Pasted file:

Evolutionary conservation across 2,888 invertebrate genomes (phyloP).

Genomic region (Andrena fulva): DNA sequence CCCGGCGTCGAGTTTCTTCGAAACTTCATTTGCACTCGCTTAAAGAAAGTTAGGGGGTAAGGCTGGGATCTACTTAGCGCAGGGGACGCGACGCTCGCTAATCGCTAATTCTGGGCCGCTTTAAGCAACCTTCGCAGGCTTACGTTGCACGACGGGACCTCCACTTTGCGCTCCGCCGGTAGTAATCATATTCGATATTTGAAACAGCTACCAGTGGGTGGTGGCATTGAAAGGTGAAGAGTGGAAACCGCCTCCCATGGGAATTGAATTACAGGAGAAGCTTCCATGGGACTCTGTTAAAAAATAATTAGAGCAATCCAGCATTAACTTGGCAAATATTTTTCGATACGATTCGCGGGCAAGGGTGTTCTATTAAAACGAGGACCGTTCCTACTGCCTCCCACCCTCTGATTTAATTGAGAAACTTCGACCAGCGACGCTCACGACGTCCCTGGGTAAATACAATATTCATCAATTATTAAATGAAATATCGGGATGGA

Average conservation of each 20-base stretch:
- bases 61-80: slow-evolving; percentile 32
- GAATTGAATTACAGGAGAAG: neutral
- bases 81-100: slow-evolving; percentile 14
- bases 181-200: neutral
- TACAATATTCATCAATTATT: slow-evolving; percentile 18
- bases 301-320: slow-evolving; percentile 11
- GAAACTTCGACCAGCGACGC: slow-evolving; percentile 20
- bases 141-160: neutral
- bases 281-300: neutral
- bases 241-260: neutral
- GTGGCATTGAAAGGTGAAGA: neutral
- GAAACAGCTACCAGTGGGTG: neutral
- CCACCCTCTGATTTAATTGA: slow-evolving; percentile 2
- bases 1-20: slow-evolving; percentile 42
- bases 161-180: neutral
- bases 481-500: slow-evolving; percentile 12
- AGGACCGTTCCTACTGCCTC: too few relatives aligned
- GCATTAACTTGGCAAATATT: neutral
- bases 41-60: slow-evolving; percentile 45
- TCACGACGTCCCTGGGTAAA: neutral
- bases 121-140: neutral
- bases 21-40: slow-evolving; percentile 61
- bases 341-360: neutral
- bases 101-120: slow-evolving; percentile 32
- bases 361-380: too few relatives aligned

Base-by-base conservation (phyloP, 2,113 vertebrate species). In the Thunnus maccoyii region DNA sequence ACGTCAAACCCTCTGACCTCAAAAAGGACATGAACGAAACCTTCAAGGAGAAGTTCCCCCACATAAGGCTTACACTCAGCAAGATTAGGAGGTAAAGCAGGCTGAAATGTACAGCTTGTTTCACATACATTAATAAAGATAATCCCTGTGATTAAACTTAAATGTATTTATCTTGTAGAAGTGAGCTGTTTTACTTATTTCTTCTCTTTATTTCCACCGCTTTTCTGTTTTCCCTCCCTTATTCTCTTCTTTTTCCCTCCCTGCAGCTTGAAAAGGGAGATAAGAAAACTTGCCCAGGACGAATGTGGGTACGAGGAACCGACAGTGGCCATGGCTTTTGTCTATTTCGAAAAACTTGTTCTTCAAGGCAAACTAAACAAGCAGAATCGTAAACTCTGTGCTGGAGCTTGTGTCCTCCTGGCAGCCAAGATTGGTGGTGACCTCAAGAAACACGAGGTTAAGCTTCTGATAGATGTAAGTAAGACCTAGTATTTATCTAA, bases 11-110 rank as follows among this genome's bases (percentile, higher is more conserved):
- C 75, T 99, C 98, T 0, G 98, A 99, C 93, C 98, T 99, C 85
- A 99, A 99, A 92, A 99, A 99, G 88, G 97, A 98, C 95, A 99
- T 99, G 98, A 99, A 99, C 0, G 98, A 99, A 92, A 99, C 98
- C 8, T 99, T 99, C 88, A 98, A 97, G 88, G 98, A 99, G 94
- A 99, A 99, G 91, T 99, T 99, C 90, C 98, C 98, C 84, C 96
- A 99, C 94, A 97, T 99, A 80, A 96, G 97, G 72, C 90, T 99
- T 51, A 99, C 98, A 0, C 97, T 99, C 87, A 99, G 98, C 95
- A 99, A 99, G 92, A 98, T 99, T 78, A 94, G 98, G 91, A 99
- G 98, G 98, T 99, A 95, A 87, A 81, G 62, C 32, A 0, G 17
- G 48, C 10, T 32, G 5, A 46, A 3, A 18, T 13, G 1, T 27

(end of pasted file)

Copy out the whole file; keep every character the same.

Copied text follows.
Evolutionary conservation across 2,888 invertebrate genomes (phyloP).

Genomic region (Andrena fulva): DNA sequence CCCGGCGTCGAGTTTCTTCGAAACTTCATTTGCACTCGCTTAAAGAAAGTTAGGGGGTAAGGCTGGGATCTACTTAGCGCAGGGGACGCGACGCTCGCTAATCGCTAATTCTGGGCCGCTTTAAGCAACCTTCGCAGGCTTACGTTGCACGACGGGACCTCCACTTTGCGCTCCGCCGGTAGTAATCATATTCGATATTTGAAACAGCTACCAGTGGGTGGTGGCATTGAAAGGTGAAGAGTGGAAACCGCCTCCCATGGGAATTGAATTACAGGAGAAGCTTCCATGGGACTCTGTTAAAAAATAATTAGAGCAATCCAGCATTAACTTGGCAAATATTTTTCGATACGATTCGCGGGCAAGGGTGTTCTATTAAAACGAGGACCGTTCCTACTGCCTCCCACCCTCTGATTTAATTGAGAAACTTCGACCAGCGACGCTCACGACGTCCCTGGGTAAATACAATATTCATCAATTATTAAATGAAATATCGGGATGGA

Average conservation of each 20-base stretch:
- bases 61-80: slow-evolving; percentile 32
- GAATTGAATTACAGGAGAAG: neutral
- bases 81-100: slow-evolving; percentile 14
- bases 181-200: neutral
- TACAATATTCATCAATTATT: slow-evolving; percentile 18
- bases 301-320: slow-evolving; percentile 11
- GAAACTTCGACCAGCGACGC: slow-evolving; percentile 20
- bases 141-160: neutral
- bases 281-300: neutral
- bases 241-260: neutral
- GTGGCATTGAAAGGTGAAGA: neutral
- GAAACAGCTACCAGTGGGTG: neutral
- CCACCCTCTGATTTAATTGA: slow-evolving; percentile 2
- bases 1-20: slow-evolving; percentile 42
- bases 161-180: neutral
- bases 481-500: slow-evolving; percentile 12
- AGGACCGTTCCTACTGCCTC: too few relatives aligned
- GCATTAACTTGGCAAATATT: neutral
- bases 41-60: slow-evolving; percentile 45
- TCACGACGTCCCTGGGTAAA: neutral
- bases 121-140: neutral
- bases 21-40: slow-evolving; percentile 61
- bases 341-360: neutral
- bases 101-120: slow-evolving; percentile 32
- bases 361-380: too few relatives aligned

Base-by-base conservation (phyloP, 2,113 vertebrate species). In the Thunnus maccoyii region DNA sequence ACGTCAAACCCTCTGACCTCAAAAAGGACATGAACGAAACCTTCAAGGAGAAGTTCCCCCACATAAGGCTTACACTCAGCAAGATTAGGAGGTAAAGCAGGCTGAAATGTACAGCTTGTTTCACATACATTAATAAAGATAATCCCTGTGATTAAACTTAAATGTATTTATCTTGTAGAAGTGAGCTGTTTTACTTATTTCTTCTCTTTATTTCCACCGCTTTTCTGTTTTCCCTCCCTTATTCTCTTCTTTTTCCCTCCCTGCAGCTTGAAAAGGGAGATAAGAAAACTTGCCCAGGACGAATGTGGGTACGAGGAACCGACAGTGGCCATGGCTTTTGTCTATTTCGAAAAACTTGTTCTTCAAGGCAAACTAAACAAGCAGAATCGTAAACTCTGTGCTGGAGCTTGTGTCCTCCTGGCAGCCAAGATTGGTGGTGACCTCAAGAAACACGAGGTTAAGCTTCTGATAGATGTAAGTAAGACCTAGTATTTATCTAA, bases 11-110 rank as follows among this genome's bases (percentile, higher is more conserved):
- C 75, T 99, C 98, T 0, G 98, A 99, C 93, C 98, T 99, C 85
- A 99, A 99, A 92, A 99, A 99, G 88, G 97, A 98, C 95, A 99
- T 99, G 98, A 99, A 99, C 0, G 98, A 99, A 92, A 99, C 98
- C 8, T 99, T 99, C 88, A 98, A 97, G 88, G 98, A 99, G 94
- A 99, A 99, G 91, T 99, T 99, C 90, C 98, C 98, C 84, C 96
- A 99, C 94, A 97, T 99, A 80, A 96, G 97, G 72, C 90, T 99
- T 51, A 99, C 98, A 0, C 97, T 99, C 87, A 99, G 98, C 95
- A 99, A 99, G 92, A 98, T 99, T 78, A 94, G 98, G 91, A 99
- G 98, G 98, T 99, A 95, A 87, A 81, G 62, C 32, A 0, G 17
- G 48, C 10, T 32, G 5, A 46, A 3, A 18, T 13, G 1, T 27